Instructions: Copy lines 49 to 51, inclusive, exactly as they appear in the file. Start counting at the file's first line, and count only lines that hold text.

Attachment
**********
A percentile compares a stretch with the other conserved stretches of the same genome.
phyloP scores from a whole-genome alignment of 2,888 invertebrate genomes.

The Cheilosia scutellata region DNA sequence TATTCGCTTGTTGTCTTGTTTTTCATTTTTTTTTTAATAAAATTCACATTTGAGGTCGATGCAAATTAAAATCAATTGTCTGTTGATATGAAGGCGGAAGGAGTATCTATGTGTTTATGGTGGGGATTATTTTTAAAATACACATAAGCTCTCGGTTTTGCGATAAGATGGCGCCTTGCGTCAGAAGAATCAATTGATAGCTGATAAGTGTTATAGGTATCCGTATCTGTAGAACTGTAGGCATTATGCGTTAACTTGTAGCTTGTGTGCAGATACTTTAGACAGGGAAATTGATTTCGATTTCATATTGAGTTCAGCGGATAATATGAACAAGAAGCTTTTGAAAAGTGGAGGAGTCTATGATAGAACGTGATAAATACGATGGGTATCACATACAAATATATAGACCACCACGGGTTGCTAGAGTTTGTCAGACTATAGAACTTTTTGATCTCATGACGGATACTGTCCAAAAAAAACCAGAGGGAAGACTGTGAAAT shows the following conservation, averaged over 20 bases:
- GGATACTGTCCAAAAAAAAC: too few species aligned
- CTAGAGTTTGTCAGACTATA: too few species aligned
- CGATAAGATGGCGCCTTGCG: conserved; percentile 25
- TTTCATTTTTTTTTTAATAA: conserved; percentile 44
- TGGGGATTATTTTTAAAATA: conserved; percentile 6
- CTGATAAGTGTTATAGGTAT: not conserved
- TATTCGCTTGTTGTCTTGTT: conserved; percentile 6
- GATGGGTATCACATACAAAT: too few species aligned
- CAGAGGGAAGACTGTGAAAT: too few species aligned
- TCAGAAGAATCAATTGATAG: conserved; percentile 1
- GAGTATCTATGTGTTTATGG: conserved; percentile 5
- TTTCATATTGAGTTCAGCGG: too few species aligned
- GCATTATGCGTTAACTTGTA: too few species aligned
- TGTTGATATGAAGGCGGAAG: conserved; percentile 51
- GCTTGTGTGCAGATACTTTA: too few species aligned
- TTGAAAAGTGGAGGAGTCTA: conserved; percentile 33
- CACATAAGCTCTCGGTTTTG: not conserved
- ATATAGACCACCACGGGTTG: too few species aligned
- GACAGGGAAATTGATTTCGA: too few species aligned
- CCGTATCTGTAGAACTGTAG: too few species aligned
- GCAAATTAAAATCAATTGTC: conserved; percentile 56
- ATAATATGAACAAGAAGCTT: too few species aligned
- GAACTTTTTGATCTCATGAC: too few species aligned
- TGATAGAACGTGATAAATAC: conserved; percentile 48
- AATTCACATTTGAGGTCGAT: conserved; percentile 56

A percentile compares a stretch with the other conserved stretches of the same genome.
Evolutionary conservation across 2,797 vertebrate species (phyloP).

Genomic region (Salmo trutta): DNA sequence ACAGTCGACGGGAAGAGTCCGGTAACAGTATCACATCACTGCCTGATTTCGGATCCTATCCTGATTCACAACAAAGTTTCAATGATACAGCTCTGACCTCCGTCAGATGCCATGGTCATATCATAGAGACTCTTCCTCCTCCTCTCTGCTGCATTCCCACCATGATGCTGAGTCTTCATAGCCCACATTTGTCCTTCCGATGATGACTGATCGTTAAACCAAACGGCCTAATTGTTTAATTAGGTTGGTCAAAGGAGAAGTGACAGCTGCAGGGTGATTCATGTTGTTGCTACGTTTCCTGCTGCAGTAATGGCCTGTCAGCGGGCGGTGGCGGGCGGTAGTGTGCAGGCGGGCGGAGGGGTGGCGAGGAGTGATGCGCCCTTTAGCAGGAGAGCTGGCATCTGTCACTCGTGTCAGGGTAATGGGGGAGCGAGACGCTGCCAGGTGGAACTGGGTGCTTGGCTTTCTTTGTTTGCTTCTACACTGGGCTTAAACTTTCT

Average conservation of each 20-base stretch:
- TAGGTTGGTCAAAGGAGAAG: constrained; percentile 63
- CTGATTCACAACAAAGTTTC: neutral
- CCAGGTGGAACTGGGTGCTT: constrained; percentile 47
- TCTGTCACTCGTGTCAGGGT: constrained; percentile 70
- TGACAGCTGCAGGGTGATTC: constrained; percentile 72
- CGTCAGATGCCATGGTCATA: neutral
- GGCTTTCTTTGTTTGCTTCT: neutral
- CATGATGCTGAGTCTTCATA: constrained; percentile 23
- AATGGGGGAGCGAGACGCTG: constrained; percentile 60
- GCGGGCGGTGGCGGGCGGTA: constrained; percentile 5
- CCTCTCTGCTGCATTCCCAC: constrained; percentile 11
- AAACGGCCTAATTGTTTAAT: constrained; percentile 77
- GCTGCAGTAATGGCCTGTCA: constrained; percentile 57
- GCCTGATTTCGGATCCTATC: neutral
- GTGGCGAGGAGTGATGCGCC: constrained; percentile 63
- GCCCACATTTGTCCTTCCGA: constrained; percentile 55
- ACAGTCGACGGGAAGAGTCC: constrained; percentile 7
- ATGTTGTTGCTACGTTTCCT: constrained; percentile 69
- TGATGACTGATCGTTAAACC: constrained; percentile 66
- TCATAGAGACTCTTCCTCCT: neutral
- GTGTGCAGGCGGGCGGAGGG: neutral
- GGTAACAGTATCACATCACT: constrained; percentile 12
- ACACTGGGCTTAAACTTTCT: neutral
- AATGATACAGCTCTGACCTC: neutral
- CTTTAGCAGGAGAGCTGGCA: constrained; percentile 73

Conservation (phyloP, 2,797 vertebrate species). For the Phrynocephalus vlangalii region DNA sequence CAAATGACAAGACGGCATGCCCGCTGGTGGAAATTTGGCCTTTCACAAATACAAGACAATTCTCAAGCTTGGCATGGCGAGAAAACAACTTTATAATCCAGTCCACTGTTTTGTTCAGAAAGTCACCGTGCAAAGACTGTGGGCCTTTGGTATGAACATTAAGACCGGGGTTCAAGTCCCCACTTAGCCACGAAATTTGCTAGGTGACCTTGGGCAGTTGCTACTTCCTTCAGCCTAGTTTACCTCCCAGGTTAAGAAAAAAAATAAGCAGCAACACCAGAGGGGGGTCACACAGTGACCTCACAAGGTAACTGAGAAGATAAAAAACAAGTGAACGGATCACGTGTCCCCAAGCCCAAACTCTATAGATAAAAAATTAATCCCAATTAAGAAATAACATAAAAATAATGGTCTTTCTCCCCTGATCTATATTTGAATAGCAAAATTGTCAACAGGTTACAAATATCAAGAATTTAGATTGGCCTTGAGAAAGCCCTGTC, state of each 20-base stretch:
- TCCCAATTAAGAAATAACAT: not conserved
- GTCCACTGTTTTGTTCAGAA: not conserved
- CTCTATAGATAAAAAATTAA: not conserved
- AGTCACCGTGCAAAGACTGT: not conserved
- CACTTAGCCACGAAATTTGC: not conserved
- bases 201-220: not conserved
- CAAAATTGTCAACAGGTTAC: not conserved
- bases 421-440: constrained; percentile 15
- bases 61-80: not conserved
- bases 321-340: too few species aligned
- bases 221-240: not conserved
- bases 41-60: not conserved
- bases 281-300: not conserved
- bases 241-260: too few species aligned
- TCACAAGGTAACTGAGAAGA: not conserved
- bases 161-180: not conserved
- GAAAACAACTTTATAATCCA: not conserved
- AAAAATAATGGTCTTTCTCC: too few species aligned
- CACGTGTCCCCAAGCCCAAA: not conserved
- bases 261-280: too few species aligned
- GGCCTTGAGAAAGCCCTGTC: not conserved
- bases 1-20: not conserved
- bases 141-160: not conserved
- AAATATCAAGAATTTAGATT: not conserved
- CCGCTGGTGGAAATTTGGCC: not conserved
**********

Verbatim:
- ACAGTCGACGGGAAGAGTCC: constrained; percentile 7
- ATGTTGTTGCTACGTTTCCT: constrained; percentile 69
- TGATGACTGATCGTTAAACC: constrained; percentile 66